8.3 Case analysis

8.3 Case analysis

At the inception of outsourcing, there was a conflict between the sub-cultures of the respective organizations that made up the embryonic Gowing company. The existence of these groups, in particular the RDC staff, was a major factor in the inception of outsourcing. The managing director of Gowing was keen to ˜weld together a coherent organization through what he called a ˜sociological experiment :

Let me tell you about an interesting sociological experiment. I ended up with a mix of people, a bunch of RDC people, a bunch of ex-PJ people and some people from Hellenic. So I ended up with three different sets of people from different walks of life with different views of life .

These differing organizational realities stemmed from a fundamental difference in opinion about the nature of the software development process. The ex-RDC employees who had developed the original system represented the most significant sub-culture. Ex-RDC programmers, who represented a relatively informal culture, initially wholly staffed product B. Their informal dress style (sandals, open -necked shirts, in some cases long hair) clashed with Gowing management s desire for a formal style (business suits and tie). Relationships among RDC staff were less reliant on abstract systems, processes and documentation, and more on personal trust, kinship and tradition. These relationships were perceived negatively by Gowing management as existing in the form of ˜a kind of brotherhood . The ex-RDC developers viewed software development more as an art than an engineering activity, preferring to give less attention to the ˜less creative tasks of documentation and use of methodologies. They preferred ˜hands-on programming involvement instead, which they considered to be enough for the task. Used to a low-surveillance management style, RDC found that their approach clashed with the moves to a highly disciplined approach at Gowing. As Jones said:

In the RDC side of the organization, there was a certain arrogance about the way you design systems. And basically it was totally informal. There was no acknowledgement that project management, systems development methodology and standards were a good thing and so on.

The potential for the use of Indian programmers and structured development methods was seen by Gowing management as a way of facilitating change, improving control of development processes and aiding the creation of a ˜corporate ethos that could ensure the long- term survival of the organization. A key feature in this seemed to be the Gowing management perception that the Indian developers were ˜more compliant, traditionally skilled, and less aggressive than their British counterparts. This cultural feature was recognized by the Chennai team. According to the Eron Human Resources Officer from Chennai:

India is not a very assertive culture; Indians tend to go along with what other people say, especially with authority figures. When coupled with geographical separation, it becomes difficult, especially at Gowing.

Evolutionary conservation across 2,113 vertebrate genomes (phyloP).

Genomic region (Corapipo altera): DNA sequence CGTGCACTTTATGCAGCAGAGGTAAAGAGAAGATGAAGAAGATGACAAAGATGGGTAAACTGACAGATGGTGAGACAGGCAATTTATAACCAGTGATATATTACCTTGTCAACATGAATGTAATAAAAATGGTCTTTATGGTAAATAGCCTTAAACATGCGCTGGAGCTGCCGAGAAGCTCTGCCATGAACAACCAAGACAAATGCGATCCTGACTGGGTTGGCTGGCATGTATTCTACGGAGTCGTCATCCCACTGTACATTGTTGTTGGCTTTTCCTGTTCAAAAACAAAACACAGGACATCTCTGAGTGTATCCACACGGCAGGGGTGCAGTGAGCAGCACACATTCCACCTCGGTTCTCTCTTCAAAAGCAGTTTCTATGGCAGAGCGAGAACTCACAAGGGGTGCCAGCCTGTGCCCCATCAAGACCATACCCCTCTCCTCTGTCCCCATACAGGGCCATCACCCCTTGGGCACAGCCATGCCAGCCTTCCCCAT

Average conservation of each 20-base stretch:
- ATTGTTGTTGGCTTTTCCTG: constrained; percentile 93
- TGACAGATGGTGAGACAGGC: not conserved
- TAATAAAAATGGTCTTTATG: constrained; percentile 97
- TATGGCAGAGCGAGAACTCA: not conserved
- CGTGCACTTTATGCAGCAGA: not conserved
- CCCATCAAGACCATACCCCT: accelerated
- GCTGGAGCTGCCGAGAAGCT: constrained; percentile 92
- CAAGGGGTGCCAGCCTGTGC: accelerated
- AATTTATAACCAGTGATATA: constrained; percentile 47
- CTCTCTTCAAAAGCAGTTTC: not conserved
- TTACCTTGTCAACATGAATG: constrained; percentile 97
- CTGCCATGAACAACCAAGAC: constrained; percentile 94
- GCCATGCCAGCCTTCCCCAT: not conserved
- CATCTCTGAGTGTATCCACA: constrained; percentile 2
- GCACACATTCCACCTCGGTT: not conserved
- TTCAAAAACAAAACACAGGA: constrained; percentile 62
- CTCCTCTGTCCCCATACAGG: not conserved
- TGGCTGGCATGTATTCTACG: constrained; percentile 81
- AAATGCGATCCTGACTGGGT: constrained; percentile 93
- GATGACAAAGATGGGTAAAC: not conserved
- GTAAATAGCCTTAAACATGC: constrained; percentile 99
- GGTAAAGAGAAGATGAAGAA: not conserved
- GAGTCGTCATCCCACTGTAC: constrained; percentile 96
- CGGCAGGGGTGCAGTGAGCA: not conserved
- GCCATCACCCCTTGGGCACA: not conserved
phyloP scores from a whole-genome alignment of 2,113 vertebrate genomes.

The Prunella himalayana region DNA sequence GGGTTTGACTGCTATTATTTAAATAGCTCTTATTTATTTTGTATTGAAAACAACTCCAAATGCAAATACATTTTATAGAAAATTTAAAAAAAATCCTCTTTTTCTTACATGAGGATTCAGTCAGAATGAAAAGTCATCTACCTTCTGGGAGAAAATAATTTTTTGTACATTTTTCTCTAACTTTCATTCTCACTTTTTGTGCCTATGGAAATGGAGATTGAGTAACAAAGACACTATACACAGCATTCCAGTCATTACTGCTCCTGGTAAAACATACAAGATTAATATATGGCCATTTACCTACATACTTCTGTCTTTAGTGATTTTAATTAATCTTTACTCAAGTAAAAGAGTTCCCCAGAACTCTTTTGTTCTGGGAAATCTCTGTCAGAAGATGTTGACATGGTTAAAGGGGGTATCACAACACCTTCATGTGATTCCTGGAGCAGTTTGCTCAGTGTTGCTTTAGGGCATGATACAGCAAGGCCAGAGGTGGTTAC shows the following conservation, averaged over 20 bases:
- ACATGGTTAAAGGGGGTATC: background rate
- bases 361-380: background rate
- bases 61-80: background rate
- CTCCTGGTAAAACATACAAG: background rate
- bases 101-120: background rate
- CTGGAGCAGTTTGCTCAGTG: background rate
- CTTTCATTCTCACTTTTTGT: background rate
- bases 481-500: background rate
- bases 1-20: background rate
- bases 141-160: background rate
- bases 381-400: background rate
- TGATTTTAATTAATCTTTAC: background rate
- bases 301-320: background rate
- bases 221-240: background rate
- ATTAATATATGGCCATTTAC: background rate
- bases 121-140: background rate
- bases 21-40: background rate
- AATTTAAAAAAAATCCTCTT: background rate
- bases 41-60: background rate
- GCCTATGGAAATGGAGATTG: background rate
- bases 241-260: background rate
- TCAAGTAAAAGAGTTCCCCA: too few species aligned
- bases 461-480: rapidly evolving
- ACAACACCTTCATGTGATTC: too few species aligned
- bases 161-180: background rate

Sahay and Walsham (1997) discuss how Indian managers and developers tend to be members of different social systems arising from both work- related and non-workrelated systems such as intellectual groups, local community and family. Managers and developers in the process of creating agency and making action mutually intelligible, that in turn can potentially either reinforce or change social structures, draw on various rules and resources. Often, these rules and resources are conflicting; for example, the work norm of efficiency clashes with the family norm of helping a relative. There is thus constant tension and contradiction in the creation and articulation of agency. The caste system and norms of hierarchy often seen in Indian family relations are structural conditions that can be drawn on by Indians both implicitly and explicitly in developing agency. The caste system has contributed to value systems relating to status, power and relationships. Partly as a result, social relations are often seen to be hierarchical among Indians: people show status consciousness. In India, social relations exist between groups of a particular social standing. According to some writers, hierarchical structuring is so ingrained in India that it is often easier to work in a superior “subordinate role than as equals on contractual terms (Sinha 1988).

Bringing Indian staff into the UK context physically and ˜virtually , because of the split teams , redefines and extends Sahay and Walsham s framework that was limited to structures within India. This situation of globalization presents a complex merging of social structures. For instance, a senior Indian project manager in his late 40s who had worked extensively in the UK and the USA managing software projects, while based in the UK, expressed the following opinion about Indians:

Most of our guys are submissive in attitude. They are shy. In India, you mingle exclusively with people of your own social standing. In the UK, that doesn t exist. Our programmers behaviour changes when they come to Britain, they tend to be submissive even if they are authoritarian at home.